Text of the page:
Wednesday, January 27, 2010

Cutting Interviews Short Isn't Easy

You've got a job seeker interviewing with your company; they're scheduled to meet with five people. After the first two interviewers give feedback, it's very clear the person will not be hired. So, is there any good way to cut the interview short?

The main advantage of cutting an interview short is that you save everyone time. Why have your most important people spend valuable time with a job seeker you know you won't hire?

A big disadvantage to cutting an interview short is that you leave a bad taste in the job seeker's mouth. I've cut two interviews short over the last two years. The first time was for a person who just couldn't communicate well. Even though we'd done a phone interview with him, for someone reason we couldn't understand what he was saying in person. Lacking any real sensitivity, I told the guy we were having trouble understanding him and that it wasn't going to work out. He didn't like that (surprise!) and stormed out of the office in less than a good mood. The second time I cut an interview short, the candidate was so relieved. He'd figured out the job wasn't for him and he couldn't figure out a way to save face and leave in the middle of the interview.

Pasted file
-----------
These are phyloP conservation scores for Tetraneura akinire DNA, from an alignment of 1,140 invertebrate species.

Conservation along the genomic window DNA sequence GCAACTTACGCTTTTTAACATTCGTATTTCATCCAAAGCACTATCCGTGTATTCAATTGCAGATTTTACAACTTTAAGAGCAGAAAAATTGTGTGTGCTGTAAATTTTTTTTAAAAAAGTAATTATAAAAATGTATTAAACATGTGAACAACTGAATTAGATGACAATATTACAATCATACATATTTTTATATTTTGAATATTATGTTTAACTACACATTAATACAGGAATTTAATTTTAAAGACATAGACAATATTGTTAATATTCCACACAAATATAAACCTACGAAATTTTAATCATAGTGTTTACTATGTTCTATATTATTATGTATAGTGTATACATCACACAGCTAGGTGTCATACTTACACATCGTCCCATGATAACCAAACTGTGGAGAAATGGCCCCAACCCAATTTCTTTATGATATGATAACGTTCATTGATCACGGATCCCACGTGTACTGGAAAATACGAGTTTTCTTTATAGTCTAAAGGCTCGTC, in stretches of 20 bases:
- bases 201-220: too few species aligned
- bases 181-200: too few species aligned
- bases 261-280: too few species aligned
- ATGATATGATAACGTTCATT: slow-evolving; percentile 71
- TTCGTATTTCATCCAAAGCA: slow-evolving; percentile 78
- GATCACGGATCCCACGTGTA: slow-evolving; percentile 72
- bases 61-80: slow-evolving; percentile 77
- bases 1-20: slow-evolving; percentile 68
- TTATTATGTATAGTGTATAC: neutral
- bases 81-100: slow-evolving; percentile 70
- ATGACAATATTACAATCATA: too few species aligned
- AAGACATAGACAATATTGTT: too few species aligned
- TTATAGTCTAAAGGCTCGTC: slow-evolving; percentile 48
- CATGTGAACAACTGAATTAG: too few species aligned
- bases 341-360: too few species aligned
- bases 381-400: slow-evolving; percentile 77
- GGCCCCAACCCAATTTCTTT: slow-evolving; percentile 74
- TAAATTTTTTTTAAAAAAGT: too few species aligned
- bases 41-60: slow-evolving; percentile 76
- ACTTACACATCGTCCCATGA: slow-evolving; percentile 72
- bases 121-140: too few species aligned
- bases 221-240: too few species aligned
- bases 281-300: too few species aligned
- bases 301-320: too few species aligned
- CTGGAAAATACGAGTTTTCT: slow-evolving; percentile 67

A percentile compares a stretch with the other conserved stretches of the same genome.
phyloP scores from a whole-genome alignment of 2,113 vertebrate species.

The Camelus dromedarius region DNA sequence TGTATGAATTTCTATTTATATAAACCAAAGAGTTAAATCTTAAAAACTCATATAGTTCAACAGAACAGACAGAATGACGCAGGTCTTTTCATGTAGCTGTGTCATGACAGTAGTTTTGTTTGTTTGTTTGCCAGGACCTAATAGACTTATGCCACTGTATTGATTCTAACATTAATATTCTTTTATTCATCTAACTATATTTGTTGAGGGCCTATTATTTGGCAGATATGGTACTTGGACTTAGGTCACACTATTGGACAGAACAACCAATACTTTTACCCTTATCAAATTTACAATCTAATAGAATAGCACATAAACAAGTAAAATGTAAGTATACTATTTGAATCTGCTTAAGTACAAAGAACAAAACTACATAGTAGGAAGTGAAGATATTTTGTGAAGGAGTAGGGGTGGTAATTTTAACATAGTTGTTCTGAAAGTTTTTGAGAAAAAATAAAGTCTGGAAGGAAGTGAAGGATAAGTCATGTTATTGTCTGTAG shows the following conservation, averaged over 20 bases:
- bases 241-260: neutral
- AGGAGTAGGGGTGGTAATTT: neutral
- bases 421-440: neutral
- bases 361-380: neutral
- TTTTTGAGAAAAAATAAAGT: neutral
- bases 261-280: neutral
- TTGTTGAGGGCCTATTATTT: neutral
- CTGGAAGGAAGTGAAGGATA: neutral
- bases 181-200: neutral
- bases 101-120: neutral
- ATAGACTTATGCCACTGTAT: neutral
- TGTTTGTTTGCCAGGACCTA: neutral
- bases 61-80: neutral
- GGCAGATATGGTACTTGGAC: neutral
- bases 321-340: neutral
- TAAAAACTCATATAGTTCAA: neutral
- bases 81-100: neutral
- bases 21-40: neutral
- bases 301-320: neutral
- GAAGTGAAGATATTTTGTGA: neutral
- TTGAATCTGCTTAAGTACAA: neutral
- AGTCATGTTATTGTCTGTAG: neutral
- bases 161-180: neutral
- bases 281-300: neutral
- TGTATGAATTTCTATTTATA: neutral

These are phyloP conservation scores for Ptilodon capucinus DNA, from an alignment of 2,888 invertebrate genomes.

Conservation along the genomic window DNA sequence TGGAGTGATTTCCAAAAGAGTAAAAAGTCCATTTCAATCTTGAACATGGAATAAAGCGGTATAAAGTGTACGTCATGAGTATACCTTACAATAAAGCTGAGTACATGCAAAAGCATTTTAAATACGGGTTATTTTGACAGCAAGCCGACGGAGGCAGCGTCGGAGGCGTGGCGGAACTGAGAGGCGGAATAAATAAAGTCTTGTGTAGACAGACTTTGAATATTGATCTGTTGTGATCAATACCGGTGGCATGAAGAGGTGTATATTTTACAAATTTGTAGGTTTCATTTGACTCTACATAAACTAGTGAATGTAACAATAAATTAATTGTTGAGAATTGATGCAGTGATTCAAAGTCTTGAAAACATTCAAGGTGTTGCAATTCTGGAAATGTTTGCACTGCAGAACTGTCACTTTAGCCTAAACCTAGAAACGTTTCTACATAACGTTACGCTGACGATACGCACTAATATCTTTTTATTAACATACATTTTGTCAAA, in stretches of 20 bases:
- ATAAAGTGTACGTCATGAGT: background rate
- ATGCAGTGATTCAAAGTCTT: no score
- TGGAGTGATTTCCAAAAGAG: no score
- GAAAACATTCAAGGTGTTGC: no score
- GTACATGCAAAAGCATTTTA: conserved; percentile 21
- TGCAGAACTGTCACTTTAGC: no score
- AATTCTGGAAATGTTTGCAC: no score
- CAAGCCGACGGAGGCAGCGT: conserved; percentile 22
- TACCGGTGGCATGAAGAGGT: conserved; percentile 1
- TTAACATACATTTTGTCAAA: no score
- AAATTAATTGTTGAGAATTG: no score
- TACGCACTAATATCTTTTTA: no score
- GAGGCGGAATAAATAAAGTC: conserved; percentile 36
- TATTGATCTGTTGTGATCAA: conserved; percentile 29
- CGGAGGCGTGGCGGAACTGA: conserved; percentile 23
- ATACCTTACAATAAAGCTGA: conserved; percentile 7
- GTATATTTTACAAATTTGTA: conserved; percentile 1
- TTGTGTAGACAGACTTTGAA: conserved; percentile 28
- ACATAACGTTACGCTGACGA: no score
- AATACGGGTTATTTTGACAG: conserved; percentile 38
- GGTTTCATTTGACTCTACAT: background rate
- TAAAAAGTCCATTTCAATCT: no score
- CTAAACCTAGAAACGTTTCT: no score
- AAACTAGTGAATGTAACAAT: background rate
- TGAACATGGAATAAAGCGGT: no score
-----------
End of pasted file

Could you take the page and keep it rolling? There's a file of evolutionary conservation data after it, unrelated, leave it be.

Is there a good way to cut short an interview? I'm not sure. It kind of feels like delivering other bad news. Is there a way to tell someone you ran over their cat with a truck, but you heard the neighbor down the street is giving away the cutest kittens EVER? Is there a good way to tell someone you just broke their favorite toy?

There's probably no good way to tell someone something awkward, because you have no way to predict how they will receive the news. When it comes to on site interviews, it's probably best just to see the interview through until the end and not commit to a interview cycle that is too long.

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